Following Disney’s announcement, the company’s shares rose more than four percent. The laid-off workers make up about 3.6 percent of the company’s total workforce. The company’s activist investor, Nelson Peltz, said Disney was spending too much. Following this, the company has also promised to return the dividend to shareholders. The company has made preparations for restructuring in some segments. These include film, television and broadcast, as well as the sports channel ESPN. “The restructuring will reduce the costs of our business. We remain committed to operating efficiently in a challenging environment,” Iger said in a conference call.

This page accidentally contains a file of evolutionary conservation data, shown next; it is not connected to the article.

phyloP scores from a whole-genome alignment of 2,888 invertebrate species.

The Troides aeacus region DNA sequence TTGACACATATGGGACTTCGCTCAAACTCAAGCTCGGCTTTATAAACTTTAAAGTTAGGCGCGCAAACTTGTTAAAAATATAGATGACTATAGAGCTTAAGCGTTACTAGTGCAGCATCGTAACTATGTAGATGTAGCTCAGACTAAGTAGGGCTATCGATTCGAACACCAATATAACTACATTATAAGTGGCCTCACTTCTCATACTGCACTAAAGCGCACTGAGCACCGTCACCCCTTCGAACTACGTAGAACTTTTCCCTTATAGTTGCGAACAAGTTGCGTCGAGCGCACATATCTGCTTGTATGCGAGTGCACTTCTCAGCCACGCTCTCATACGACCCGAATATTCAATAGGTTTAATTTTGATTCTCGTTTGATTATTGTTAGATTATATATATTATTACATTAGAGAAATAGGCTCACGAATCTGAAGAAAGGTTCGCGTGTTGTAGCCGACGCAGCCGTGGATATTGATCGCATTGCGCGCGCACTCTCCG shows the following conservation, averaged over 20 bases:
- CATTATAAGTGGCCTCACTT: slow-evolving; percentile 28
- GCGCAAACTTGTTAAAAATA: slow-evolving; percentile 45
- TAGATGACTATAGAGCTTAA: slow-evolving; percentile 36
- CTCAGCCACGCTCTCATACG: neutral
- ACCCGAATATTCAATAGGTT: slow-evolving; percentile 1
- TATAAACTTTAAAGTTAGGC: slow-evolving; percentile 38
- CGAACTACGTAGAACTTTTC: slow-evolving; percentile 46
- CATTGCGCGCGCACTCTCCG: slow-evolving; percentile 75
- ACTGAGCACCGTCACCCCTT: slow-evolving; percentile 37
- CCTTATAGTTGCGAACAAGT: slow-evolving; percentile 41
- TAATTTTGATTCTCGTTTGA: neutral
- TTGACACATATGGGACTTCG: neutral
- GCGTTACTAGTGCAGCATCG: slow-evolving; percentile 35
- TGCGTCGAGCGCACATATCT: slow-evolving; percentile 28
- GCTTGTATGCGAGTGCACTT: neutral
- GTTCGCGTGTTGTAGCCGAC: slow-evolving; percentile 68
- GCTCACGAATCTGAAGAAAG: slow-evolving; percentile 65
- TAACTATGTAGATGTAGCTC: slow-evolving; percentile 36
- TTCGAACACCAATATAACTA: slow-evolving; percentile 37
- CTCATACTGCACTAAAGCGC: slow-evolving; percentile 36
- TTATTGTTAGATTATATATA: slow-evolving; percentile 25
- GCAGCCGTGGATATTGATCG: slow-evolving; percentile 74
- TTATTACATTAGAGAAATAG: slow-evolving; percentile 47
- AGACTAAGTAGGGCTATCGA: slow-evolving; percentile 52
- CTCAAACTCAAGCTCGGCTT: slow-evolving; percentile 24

He said the streaming service is the company’s top priority. Iger said the company will focus more on core brands and franchises. Along with this, general entertainment content will increase rapidly. Iger said he would ask the company’s board to reinstate the shareholder dividend by the end of the year.
Late last month, electronics and medical equipment maker Philips said it would lay off 6,000 workers. The company has been affected by a large number of recalls of defective sleep respirators. Philips laid off 4,000 workers a few months ago. The company’s chief executive, Roy Jakobs, said Philips had to make a difficult but necessary decision to reduce the workforce over the next two years. “Last year was difficult for Philips and our shareholders. We are taking steps to improve performance,” Jakobs said in a statement. This Dutch company had a loss of 105 million euros in the fourth quarter of the previous year. The company’s loss for the prior full year was $1.6 billion. About two years ago, Philips recalled a large number of its devices used to treat people with sleep apnea.
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